Electronic document exchange vendor DocuSign warned on Monday of a wave of phishing emails targeting its customers with links to malicious Word docume
Electronic document exchange vendor DocuSign warned on Monday of a wave of phishing emails targeting its customers with links to malicious Word documents. The campaign, it said, was tied to an earlier breach of its computer networks where hackers were able to gain “temporary access” and exfiltrate an undisclosed number of customer email addresses.
DocuSign, with 100 million users and 250,000 business accounts, said “no names, physical addresses, passwords, social security numbers, credit card data or other information” were stolen by the hackers.
Phishing emails spoofed the DocuSign brand and included a hyperlink to a Word document that contained a malicious macro. If the document is downloaded and the macro is enabled, it delivers the Hancitor downloader. Next, Hancitor downloads either the credential stealing Pony, EvilPony or ZLoader malware, said Gregor Perotto, senior director, global corporate marketing and communications for DocuSign.
Earlier this year, researchers had reported a lull in the distribution of spam spreading information-stealing malware via Hancitor. That dry spell ended in January when SANS Internet Storm Center noted a sharp increase in spam containing links to download Word documents with macros that, if enabled, downloaded Hancitor.
The DocuSign malicious email campaign began last week, according to the company. That’s when DocuSign said it began tracking emails that featured the subject line “Completed: docusign.com – Wire Transfer Instructions for recipient-name Document Ready for Signature”.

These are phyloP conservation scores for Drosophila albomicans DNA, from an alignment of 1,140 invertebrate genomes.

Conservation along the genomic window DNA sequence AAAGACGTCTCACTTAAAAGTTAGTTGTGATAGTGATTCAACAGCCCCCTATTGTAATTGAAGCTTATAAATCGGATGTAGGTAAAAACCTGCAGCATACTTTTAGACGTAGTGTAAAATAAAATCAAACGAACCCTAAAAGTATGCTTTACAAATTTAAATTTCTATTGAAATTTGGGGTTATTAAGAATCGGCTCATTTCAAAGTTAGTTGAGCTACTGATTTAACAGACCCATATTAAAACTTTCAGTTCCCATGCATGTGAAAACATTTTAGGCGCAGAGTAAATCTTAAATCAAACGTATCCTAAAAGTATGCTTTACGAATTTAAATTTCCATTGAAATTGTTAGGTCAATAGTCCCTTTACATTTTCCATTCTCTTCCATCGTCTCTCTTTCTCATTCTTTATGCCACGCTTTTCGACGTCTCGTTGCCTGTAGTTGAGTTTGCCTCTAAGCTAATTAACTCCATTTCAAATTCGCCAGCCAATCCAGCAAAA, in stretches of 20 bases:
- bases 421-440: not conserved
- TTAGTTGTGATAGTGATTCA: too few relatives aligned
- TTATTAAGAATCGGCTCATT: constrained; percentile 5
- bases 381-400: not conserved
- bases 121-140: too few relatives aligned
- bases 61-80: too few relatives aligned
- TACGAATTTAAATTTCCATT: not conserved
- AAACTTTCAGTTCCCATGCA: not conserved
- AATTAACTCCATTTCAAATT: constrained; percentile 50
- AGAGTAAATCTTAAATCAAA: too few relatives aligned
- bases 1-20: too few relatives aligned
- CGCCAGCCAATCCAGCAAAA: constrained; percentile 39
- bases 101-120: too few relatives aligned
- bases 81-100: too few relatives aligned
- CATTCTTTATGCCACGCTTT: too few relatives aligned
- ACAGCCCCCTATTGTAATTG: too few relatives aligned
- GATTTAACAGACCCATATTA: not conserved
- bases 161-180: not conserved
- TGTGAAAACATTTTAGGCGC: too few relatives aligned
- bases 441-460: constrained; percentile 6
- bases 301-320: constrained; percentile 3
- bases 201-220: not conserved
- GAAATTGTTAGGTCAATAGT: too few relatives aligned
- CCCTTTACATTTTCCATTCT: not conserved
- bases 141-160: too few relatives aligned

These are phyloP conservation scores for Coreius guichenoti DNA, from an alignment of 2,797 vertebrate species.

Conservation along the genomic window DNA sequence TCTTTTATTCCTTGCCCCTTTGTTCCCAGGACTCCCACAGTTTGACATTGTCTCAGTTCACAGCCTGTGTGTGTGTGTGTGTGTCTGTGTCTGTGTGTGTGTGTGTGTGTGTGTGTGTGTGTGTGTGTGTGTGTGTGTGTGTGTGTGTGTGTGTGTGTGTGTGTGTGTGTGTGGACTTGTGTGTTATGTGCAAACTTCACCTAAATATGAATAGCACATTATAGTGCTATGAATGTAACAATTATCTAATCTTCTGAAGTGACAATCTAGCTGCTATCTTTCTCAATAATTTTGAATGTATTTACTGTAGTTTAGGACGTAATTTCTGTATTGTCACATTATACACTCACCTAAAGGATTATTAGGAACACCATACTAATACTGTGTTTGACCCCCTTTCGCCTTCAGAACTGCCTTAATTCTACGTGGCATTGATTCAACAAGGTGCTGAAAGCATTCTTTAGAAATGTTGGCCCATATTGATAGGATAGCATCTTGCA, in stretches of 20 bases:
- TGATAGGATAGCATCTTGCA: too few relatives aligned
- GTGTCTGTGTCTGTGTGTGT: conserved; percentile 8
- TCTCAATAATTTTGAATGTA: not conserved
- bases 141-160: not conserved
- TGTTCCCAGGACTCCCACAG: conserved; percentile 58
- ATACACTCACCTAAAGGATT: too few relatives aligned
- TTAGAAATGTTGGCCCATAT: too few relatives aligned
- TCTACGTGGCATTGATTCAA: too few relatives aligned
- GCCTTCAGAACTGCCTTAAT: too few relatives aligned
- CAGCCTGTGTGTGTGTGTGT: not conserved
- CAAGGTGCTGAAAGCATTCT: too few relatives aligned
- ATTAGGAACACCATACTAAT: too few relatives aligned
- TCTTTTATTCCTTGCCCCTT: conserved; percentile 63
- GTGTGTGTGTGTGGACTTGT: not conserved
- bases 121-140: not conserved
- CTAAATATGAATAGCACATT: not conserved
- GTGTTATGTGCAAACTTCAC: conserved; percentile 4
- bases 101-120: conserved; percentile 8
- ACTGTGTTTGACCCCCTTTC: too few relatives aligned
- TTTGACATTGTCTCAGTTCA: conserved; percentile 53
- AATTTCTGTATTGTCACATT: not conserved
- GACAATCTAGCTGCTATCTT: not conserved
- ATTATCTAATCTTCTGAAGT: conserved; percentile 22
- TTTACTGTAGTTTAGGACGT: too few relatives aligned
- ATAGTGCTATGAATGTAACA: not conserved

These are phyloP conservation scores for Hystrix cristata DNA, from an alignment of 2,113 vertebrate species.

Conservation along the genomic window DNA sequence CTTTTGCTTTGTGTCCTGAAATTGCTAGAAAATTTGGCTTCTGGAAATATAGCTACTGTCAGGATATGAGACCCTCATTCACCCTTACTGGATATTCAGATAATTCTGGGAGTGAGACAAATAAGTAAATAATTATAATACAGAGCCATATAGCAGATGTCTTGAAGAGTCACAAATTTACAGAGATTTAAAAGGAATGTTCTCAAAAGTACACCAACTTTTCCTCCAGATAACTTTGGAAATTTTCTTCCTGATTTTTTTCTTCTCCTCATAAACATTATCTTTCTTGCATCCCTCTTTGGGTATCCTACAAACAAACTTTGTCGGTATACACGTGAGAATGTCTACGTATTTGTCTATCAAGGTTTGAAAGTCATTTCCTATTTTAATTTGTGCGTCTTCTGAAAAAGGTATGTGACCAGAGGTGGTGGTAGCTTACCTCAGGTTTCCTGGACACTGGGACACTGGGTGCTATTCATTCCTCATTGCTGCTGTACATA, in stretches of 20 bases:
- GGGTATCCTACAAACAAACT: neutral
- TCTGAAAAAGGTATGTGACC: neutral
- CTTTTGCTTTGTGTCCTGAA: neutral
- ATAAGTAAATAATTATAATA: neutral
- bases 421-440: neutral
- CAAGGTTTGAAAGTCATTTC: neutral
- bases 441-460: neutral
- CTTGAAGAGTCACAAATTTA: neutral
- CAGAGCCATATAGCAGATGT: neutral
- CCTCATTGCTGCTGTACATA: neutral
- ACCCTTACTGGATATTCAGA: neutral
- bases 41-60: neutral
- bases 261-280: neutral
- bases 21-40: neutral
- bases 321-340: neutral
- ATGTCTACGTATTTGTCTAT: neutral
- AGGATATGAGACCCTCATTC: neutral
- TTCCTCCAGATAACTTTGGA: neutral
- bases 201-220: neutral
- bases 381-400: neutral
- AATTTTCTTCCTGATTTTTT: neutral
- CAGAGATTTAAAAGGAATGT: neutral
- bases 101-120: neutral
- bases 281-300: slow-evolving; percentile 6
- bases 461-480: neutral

On Monday, DocuSign again reached out to customers informing them that it was continuing to track the malicious email campaign and that the subject line changed. It now read, “Completed *company name* – Accounting Invoice *number* Document Ready for Signature”, according to the company. Emails also had links to downloadable Word documents that contained Hancitor. Spoofed sender email address included @docusign.com or @docusign.net domains, DocuSign said.
“As part of our ongoing investigation, today we confirmed that a malicious third party had gained temporary access to a separate, non-core system that allows us to communicate service-related announcements to users via email. A complete forensic analysis has confirmed that only email addresses were accessed; no names, physical addresses, passwords, social security numbers, credit card data or other information was accessed,” the company said.
It reiterated that the breach did not impact the privacy of customer documents sent through DocuSign’s eSignature platform. It is encouraging customers who receive malicious emails to forward them to firstname.lastname@example.org.
Still unknown is how many DocuSign email addresses were stolen.
Security experts report incidents of macro-based malware have steadily been on the rise in 2016. In the enterprise, Microsoft reports, 98 percent of Office-targeted threats still use old-school macro-based attacks.
The increase in macro-based attacks began earlier last summer, and criminals have been increasingly turning to Office macros to deliver malware versus using more traditional means such as exploit kits.